Hold on, not so fast
A number of consumer protection agencies, however, including the Federal Trade Commission (FTC), Consumer Financial Protection Bureau (CFPB) and the Financial Industry Regulatory Authority (FINRA) recently issued warnings about the downsides of pension advances.
"There are serious financial consequences down the road for taking the money in a lump sum now," said Gerri Walsh, FINRA's senior vice president of investor education. "You are getting less money than if you waited and got those monthly pension payments."
Unlike a traditional loan, you cannot get out of the deal early. If you signed up for a six-year payout, the company gets your pension for a full six years.
"A pension advance is unlike any other type of financing, because you're required to sign over part of your future income stream," said Leah Frazier, an attorney for the FTC. "You could find yourself in a situation down the road where you need money for your basic expenses, but you don't have it because you took it as an advance."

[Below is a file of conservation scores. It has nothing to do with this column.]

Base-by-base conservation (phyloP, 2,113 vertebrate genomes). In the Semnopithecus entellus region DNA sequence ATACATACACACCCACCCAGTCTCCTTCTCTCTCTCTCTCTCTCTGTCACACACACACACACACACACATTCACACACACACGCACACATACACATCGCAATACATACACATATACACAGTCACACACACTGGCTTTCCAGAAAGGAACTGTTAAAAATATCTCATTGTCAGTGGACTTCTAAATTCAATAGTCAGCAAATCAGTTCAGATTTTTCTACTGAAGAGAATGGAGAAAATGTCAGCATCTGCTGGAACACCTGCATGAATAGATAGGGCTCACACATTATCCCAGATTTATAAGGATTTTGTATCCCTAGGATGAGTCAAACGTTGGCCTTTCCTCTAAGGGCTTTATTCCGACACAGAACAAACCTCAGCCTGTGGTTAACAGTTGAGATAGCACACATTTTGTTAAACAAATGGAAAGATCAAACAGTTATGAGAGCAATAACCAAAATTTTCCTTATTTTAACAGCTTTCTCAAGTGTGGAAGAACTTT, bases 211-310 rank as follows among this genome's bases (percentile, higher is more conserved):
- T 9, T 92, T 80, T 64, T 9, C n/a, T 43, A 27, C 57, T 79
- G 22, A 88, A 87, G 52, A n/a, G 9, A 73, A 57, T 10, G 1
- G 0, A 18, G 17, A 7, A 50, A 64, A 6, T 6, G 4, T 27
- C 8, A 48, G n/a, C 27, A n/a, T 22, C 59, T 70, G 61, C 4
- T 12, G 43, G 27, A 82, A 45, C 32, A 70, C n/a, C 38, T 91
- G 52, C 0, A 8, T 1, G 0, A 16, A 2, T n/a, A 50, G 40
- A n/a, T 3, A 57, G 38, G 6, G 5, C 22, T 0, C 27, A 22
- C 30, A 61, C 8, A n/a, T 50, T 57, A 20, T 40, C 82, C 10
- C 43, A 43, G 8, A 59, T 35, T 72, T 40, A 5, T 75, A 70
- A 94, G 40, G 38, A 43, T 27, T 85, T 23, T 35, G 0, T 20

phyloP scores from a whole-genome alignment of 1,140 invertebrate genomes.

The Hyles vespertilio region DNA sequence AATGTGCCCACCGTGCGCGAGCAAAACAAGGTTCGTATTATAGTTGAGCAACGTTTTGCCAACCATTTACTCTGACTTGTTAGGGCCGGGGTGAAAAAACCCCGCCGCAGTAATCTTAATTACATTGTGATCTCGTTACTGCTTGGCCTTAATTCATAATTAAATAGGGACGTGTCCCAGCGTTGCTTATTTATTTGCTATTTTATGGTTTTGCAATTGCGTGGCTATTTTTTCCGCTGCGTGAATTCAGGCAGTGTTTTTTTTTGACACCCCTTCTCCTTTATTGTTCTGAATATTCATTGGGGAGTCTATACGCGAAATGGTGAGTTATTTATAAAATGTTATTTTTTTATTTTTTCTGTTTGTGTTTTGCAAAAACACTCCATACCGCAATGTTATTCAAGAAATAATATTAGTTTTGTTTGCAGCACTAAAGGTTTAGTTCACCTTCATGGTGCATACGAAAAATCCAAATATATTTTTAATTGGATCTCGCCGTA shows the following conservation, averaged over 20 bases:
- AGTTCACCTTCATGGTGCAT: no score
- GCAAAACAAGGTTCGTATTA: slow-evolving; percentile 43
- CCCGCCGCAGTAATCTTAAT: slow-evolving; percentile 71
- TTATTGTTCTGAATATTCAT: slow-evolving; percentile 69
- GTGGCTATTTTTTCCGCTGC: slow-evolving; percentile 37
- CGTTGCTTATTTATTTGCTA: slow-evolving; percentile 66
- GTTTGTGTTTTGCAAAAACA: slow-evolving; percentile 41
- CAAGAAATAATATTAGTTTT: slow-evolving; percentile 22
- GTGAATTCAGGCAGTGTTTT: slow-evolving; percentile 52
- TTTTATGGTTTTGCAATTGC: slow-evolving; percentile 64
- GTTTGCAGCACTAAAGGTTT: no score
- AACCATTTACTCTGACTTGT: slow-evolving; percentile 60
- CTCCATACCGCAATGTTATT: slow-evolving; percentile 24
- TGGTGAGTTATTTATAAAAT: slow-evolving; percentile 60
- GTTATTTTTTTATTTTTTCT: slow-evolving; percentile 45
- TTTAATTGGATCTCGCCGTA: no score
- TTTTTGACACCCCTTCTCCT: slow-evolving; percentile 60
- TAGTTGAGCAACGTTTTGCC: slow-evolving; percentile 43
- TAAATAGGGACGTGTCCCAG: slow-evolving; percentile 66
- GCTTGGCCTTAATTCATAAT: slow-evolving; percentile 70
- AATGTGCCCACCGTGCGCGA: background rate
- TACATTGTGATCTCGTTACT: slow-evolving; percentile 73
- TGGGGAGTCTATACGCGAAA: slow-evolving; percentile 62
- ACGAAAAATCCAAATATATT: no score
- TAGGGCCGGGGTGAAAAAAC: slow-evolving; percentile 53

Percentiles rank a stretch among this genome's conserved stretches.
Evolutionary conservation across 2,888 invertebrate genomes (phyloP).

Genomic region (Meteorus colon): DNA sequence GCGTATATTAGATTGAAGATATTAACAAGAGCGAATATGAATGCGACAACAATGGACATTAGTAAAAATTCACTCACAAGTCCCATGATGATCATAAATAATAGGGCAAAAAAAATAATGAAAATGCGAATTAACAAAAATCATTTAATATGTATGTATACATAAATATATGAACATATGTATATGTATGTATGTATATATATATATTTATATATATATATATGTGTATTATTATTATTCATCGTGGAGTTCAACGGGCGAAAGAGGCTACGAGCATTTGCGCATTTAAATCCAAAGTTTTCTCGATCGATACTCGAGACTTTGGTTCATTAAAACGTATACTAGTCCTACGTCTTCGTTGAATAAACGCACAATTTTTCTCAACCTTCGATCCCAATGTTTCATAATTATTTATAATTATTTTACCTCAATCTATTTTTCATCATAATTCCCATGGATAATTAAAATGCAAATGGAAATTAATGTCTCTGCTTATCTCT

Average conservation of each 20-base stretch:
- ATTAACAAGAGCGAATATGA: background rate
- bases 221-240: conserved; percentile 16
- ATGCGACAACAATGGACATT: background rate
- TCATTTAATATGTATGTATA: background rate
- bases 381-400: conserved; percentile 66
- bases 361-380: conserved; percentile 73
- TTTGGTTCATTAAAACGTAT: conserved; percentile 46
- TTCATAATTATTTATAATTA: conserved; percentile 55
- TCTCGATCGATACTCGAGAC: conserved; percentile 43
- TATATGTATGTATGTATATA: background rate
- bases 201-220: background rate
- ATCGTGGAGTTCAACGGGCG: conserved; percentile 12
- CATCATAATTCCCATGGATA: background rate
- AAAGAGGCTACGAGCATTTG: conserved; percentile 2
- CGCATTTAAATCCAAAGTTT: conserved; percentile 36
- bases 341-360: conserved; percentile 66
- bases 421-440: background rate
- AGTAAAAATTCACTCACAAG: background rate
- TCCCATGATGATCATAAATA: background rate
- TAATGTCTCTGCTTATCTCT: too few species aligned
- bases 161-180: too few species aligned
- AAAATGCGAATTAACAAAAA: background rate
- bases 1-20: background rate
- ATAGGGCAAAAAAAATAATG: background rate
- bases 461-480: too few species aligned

It's also important to remember that receiving a lump sum pension payment is likely to have some serious tax implications.
"It could push you into a higher tax bracket," said Lisa Greene-Lewis, lead CPA at TurboTax. "I could see people doing this and getting shocked by the additional taxes they now have to pay."